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the dangerous downsides of large-scale polymetallic sulfide mining

Posted: December 8 2021
A proposed poly-metallic sulfide mine in Northern Maine threatens the water many depend on for drinking.

Acid mining is a serious threat to water quality in an area that not only provides clean water to Cobscook Bay but is also a potential source of water to Sipayik, Passamaquoddy Reservation located in what is known now as Pleasant Point. After 40 years of moratorium, Maine is now operating under a new mining law, said to be one of the ‘cleanest in the nation’, passed under Governor LePage in 2017. This rule has created high regulatory standards for “advanced exploration” and “mining permits,” as evidenced by the failure of Wolfden Resources to get a zoning change for their proposed mine in.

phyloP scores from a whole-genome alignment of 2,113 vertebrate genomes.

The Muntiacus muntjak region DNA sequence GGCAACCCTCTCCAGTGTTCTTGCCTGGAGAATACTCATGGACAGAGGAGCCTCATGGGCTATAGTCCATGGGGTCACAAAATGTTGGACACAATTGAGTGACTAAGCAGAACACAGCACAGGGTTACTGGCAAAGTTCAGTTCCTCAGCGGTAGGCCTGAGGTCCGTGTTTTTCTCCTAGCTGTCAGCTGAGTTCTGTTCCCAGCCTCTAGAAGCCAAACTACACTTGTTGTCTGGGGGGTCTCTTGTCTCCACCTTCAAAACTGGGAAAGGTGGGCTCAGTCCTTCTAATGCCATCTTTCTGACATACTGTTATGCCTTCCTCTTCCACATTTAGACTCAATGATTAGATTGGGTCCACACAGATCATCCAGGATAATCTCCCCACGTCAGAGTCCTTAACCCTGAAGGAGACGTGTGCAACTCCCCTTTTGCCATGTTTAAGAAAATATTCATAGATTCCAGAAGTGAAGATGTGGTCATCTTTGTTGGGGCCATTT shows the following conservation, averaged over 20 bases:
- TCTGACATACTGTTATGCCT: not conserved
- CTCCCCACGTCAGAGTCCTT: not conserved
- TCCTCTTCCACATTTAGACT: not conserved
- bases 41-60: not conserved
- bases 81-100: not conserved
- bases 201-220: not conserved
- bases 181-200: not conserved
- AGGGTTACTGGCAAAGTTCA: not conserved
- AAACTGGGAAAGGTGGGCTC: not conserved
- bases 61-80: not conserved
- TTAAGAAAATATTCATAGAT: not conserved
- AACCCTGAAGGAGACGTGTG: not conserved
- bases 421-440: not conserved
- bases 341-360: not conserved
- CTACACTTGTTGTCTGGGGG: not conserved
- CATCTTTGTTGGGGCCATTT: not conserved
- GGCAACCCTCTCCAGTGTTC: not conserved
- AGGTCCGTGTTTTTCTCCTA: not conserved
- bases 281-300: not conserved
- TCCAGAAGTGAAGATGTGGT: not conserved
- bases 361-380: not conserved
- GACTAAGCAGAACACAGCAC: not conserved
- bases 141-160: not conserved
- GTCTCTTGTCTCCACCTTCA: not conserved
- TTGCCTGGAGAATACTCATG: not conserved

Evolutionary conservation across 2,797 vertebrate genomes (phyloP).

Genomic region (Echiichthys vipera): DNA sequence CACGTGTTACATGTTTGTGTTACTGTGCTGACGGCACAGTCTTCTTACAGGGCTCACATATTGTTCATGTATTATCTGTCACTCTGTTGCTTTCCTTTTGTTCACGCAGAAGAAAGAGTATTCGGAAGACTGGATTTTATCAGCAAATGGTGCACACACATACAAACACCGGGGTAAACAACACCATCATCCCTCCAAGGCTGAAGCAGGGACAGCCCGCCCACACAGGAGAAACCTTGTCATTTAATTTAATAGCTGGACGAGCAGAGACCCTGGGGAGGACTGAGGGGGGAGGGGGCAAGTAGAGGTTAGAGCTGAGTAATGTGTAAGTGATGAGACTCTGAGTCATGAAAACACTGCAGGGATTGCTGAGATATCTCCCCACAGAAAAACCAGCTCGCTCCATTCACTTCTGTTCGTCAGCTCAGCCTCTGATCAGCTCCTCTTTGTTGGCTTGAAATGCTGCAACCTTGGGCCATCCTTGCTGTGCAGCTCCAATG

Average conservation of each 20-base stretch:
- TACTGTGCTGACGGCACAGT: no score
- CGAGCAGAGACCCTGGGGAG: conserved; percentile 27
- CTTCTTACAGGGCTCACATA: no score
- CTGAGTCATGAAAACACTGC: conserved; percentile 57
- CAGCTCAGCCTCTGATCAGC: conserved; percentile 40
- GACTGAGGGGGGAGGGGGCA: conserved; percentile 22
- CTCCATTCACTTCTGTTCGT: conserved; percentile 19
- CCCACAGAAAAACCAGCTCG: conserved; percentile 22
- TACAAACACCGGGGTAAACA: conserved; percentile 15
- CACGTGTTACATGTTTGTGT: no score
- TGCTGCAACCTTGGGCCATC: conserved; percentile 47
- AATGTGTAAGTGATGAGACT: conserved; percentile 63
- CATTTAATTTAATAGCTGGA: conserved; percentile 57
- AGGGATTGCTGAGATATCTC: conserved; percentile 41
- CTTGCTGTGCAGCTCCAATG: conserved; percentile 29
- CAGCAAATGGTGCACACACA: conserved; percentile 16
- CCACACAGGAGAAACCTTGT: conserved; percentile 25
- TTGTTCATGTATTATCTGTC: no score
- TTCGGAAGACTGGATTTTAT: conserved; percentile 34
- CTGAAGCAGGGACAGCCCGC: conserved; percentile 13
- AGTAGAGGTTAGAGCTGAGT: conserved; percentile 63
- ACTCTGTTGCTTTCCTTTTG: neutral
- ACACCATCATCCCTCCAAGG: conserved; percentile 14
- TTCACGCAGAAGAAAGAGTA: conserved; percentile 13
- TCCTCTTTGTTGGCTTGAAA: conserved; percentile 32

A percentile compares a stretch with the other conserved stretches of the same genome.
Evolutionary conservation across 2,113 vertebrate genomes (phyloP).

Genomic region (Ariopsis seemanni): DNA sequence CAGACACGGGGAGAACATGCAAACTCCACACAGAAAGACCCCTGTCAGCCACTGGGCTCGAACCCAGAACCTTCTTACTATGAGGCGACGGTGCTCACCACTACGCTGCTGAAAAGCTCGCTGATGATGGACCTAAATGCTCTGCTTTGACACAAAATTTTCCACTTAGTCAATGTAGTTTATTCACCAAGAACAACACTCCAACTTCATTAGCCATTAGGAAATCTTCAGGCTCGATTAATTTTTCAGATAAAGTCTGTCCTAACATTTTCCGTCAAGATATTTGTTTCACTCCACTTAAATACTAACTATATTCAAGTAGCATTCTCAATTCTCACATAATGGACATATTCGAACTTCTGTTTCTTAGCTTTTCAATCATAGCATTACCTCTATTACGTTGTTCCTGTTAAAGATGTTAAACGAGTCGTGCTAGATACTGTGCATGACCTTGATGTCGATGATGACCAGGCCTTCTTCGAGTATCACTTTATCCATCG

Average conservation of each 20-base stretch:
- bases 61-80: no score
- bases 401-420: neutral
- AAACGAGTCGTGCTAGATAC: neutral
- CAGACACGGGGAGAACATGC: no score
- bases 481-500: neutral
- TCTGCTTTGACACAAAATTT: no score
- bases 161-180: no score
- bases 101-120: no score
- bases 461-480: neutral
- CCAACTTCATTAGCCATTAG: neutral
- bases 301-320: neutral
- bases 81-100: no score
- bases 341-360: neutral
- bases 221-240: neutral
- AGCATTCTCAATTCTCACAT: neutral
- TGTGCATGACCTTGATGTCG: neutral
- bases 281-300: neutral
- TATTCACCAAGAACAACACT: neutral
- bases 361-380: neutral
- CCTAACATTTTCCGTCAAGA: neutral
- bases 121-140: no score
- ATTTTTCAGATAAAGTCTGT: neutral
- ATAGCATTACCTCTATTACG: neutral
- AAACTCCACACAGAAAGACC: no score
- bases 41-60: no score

However, under current mining law and DEP rules companies such as Wolfden can easily begin the ‘exploration’ phase of digging. Indeed, this is most concerning to local people as there is exploration currently underway at  the Big Hill in Pembroke, ME just 2 miles from Cobscook Bay and adjacent Passamaquoddy Bay. Local citizens and the Passamaquoddy Tribal Council have become very concerned about these activities.  

The prospect of large-scale polymetallic sulfide mining poses a major threat of groundwater contamination. Learn about the citizen efforts and how you can join the movement to stop mining in Maine.